RIPEC today released its analysis of the state’s FY 2010 completed budget year, as well as projections of out-year deficits. Based on a preliminary audit by the State Controller, FY 2010 ended with a slight surplus of $17.7 million due to lower than expected spending. However, out-year deficit projections show an increase to between $361.5 and $369.9 million by FY 2012. If current growth projections hold, the state is projected to face FY 2015 deficits ranging from $411.5 to $555.0 million.
In addition to the FY 2010 surplus of $17.7 million, there is $3.4 million reappropriated surplus that is available for FY 2011, bringing the total FY 2011 opening surplus to $21.1 million. FY 2011 also opened with an estimated $38.0 million increase in expenditures relating to the lower than expected Federal Matching Assistance Percentage (FMAP) payment. Consequently, RIPEC projects that the state faces an estimated $16.9 million deficit in the current fiscal year.
Based on the most recent estimate, current revenue collections are $38.1 million ahead of what was estimated, indicating that revenues may be rebounding. However, expenditure growth is still projected to outpace revenue growth, resulting in continued out-year deficits. While it appears that the worst of the recession may be over, revenues may not rebound as quickly as in past recessions and economic factors such as high unemployment will continue to affect the demand for social services and expenditures. The November Revenue and Caseload Estimating Conference will provide an update on the state’s fiscal position.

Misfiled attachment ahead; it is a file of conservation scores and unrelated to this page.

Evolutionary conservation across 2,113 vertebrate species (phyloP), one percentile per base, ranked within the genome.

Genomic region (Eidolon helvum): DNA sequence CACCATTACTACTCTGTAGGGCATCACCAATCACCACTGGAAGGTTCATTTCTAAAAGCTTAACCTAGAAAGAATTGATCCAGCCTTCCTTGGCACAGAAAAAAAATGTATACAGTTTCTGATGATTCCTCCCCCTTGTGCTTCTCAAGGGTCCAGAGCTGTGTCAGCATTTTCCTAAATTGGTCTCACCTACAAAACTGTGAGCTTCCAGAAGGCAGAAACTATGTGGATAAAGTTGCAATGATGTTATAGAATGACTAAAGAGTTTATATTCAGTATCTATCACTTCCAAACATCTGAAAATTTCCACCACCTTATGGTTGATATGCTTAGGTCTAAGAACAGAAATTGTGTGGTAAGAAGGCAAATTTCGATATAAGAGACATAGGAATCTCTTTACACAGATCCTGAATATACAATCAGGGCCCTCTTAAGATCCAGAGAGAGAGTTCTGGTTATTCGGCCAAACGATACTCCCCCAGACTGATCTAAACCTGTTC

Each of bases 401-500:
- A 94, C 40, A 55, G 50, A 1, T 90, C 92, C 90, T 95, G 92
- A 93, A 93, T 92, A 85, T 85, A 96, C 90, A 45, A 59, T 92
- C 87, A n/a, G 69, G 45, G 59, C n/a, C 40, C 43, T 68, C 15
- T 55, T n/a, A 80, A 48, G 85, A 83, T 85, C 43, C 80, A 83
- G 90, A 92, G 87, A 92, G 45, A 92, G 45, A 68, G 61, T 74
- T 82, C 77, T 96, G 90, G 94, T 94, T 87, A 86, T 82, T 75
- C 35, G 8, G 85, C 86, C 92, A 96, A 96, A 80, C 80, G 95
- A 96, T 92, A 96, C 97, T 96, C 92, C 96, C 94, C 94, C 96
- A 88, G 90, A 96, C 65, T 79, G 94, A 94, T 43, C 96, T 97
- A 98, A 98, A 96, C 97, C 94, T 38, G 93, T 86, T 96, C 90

The projected deficit growth to $361.5 to $369.9 million for FY 2012 is due to a significant increase in spending related to the elimination of ARRA-related funding and other spending growth, as well as continued weak revenues. How the state addresses the FY 2012 budget will set the course for the next few years. Consideration should be given to whether potential changes in FY 2011 might ease the impact of the loss of ARRA funding in FY 2012 and create long-term structural change that will have an impact on out-year deficits.